The authors reviewed 25 patients (26 cases) with metacarpophalangeal and/or interphalangeal joint sepsis who were treated by debridement, antibiotics, and early hand therapy. All patients were treated within 6 days of symptom onset. Oral antibiotics were prescribed for an average of 4.2 weeks (range 3.4 to 6 weeks), whereas the duration of intravenous antibiotic treatment was not specified. Outcome measurements were obtained in 16 cases at a mean time from surgery of 54 months (range 10 to 94 months). The average total active motion of the digit was 82% of normal finger motion. Degenerative joint changes were detected in 2 cases with follow-up radiographs (not all cases were imaged).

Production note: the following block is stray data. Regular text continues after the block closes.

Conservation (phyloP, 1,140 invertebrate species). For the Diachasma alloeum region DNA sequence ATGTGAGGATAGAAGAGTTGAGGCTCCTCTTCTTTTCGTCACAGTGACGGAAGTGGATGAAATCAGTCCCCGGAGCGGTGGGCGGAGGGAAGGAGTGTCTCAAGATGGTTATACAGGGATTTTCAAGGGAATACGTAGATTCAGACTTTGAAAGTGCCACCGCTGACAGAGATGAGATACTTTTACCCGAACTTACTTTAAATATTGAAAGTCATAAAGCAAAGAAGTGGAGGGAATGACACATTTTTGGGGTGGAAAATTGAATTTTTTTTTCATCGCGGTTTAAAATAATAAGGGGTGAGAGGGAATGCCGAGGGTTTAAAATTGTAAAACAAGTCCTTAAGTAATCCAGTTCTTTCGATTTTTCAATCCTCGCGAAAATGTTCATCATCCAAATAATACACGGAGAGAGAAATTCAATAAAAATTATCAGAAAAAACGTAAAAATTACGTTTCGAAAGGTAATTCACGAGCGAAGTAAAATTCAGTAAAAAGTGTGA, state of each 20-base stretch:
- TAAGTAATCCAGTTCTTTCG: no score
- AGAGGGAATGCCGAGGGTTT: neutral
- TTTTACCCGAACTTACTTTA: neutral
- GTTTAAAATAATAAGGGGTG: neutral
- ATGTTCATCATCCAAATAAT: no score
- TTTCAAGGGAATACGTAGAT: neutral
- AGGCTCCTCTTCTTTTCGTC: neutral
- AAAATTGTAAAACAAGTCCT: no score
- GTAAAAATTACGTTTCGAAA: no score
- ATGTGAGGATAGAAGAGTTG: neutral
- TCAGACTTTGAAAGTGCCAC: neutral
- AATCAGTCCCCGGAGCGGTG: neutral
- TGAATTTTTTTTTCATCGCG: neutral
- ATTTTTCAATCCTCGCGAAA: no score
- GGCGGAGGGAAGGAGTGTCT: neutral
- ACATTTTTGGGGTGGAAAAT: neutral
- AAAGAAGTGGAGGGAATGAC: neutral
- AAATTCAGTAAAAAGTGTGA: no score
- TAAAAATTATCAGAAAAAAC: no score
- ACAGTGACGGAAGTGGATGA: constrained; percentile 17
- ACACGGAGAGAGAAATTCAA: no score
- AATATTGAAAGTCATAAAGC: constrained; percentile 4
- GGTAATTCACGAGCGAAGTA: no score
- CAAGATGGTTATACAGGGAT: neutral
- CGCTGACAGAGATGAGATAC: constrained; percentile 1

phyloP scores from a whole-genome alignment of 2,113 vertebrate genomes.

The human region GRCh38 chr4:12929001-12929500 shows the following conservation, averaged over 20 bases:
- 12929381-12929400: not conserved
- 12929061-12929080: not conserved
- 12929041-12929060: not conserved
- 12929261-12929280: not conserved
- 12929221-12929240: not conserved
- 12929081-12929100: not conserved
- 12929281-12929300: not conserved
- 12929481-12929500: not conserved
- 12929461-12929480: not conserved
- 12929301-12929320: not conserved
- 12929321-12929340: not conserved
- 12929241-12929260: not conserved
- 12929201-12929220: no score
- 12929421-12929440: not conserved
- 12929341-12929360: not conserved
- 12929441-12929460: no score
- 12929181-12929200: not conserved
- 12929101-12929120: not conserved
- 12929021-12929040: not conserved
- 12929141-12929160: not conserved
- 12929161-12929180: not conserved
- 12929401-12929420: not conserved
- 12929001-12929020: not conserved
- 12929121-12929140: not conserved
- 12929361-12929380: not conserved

Surgical drainage and antibiotic therapy are well-accepted tools in managing small joint sepsis. However, there is little scientific data to guide the appropriate duration of intravenous and/or oral antibiotic therapy. The authors of this study highlight the potential for developing finger stiffness following successful eradication of a small joint infection.
Joint, Sepsis, Pyarthrosis, Antibiotics, Arthritis
Journal of Hand Surgery